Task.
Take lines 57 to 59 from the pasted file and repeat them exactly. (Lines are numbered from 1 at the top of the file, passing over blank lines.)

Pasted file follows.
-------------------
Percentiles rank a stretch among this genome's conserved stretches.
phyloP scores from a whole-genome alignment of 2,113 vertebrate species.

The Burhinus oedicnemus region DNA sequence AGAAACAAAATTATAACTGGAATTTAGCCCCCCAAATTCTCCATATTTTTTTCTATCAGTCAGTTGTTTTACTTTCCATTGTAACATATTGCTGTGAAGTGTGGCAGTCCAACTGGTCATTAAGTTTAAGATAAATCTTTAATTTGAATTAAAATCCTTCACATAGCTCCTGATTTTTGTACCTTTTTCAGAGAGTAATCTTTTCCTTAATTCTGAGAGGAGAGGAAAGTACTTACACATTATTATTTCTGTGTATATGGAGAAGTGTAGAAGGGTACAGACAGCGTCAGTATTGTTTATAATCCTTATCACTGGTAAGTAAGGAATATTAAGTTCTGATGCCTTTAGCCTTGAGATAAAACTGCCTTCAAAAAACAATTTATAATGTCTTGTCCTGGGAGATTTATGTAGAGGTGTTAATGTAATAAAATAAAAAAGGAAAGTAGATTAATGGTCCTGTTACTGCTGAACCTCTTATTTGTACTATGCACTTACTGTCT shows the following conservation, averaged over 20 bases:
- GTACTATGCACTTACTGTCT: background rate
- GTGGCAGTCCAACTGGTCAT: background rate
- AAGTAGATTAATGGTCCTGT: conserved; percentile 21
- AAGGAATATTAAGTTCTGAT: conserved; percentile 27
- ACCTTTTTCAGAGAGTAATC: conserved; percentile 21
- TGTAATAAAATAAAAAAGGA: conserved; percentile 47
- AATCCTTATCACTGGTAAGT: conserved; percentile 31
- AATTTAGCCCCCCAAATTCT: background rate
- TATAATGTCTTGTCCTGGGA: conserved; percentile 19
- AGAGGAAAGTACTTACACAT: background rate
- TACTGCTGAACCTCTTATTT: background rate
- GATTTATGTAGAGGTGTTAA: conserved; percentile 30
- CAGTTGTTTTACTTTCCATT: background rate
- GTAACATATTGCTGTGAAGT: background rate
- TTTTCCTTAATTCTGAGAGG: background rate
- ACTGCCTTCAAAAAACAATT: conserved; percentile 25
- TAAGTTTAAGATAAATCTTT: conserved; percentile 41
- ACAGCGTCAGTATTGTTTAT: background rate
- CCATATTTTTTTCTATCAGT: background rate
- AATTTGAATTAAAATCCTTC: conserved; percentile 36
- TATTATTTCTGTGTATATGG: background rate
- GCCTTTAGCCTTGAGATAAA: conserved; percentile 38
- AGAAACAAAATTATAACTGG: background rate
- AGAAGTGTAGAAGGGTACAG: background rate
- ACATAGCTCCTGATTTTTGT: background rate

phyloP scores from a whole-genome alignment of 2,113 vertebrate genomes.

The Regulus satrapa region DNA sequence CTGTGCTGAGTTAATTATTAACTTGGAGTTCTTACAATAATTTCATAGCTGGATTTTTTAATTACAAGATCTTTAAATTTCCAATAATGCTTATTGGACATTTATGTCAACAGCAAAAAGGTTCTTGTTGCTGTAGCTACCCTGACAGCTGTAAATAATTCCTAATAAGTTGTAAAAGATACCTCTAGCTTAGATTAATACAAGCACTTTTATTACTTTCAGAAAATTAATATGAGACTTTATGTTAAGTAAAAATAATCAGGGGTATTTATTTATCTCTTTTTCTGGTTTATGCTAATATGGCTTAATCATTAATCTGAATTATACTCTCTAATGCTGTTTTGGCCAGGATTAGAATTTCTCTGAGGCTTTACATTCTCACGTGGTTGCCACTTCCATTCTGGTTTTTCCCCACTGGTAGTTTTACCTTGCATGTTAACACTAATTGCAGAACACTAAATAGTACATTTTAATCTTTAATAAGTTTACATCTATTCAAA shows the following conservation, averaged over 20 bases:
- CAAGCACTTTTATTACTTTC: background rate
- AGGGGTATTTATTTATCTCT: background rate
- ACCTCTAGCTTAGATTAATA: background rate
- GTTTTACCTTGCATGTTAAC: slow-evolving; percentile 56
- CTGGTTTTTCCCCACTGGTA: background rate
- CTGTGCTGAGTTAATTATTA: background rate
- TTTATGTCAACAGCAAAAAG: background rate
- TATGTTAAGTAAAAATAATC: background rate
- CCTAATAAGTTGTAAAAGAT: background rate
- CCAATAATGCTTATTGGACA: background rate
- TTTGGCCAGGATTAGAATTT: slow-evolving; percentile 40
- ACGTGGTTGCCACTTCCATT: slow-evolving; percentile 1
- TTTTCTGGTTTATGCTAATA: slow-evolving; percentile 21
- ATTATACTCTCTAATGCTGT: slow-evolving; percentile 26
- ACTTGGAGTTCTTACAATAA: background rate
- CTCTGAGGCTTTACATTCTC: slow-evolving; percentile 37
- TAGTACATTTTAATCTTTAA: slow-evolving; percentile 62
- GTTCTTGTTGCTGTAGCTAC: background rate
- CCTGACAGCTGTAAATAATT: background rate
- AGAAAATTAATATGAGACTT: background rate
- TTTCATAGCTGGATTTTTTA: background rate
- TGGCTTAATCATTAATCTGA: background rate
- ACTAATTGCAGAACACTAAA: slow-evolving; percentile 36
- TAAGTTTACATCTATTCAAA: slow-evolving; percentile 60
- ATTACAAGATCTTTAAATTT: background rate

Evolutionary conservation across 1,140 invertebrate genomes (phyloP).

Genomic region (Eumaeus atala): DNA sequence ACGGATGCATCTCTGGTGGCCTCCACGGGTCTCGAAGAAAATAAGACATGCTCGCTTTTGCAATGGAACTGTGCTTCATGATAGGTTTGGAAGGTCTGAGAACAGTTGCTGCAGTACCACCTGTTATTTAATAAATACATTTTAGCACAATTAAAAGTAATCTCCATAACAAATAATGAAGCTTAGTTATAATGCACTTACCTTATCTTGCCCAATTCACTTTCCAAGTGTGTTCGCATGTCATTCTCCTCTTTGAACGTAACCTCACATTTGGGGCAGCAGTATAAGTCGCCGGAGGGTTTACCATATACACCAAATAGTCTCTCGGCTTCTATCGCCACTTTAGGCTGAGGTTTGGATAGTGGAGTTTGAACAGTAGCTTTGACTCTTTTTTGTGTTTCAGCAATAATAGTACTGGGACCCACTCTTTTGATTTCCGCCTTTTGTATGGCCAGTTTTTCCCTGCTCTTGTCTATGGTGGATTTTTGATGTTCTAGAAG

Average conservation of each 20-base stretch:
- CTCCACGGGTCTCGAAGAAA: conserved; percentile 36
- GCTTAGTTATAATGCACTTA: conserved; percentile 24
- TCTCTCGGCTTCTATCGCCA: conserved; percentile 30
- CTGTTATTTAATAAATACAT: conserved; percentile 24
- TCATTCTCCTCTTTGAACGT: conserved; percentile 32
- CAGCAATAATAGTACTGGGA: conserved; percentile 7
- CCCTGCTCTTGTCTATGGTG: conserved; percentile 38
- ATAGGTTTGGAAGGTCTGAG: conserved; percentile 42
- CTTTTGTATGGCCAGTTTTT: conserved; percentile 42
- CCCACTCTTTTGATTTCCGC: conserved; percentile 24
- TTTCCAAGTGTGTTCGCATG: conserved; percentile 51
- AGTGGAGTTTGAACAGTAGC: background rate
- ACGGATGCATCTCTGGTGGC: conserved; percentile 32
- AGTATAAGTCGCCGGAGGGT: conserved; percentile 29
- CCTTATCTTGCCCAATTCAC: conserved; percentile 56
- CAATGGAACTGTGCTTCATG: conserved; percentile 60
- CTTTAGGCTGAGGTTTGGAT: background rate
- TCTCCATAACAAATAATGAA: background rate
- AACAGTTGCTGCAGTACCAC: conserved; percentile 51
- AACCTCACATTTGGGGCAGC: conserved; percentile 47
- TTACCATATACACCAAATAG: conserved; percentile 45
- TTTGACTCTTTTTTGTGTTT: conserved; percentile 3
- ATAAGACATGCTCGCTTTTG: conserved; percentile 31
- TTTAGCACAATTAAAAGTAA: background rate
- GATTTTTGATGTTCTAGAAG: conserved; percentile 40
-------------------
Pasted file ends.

Genomic region (Eumaeus atala): DNA sequence ACGGATGCATCTCTGGTGGCCTCCACGGGTCTCGAAGAAAATAAGACATGCTCGCTTTTGCAATGGAACTGTGCTTCATGATAGGTTTGGAAGGTCTGAGAACAGTTGCTGCAGTACCACCTGTTATTTAATAAATACATTTTAGCACAATTAAAAGTAATCTCCATAACAAATAATGAAGCTTAGTTATAATGCACTTACCTTATCTTGCCCAATTCACTTTCCAAGTGTGTTCGCATGTCATTCTCCTCTTTGAACGTAACCTCACATTTGGGGCAGCAGTATAAGTCGCCGGAGGGTTTACCATATACACCAAATAGTCTCTCGGCTTCTATCGCCACTTTAGGCTGAGGTTTGGATAGTGGAGTTTGAACAGTAGCTTTGACTCTTTTTTGTGTTTCAGCAATAATAGTACTGGGACCCACTCTTTTGATTTCCGCCTTTTGTATGGCCAGTTTTTCCCTGCTCTTGTCTATGGTGGATTTTTGATGTTCTAGAAG

Average conservation of each 20-base stretch:
- CTCCACGGGTCTCGAAGAAA: conserved; percentile 36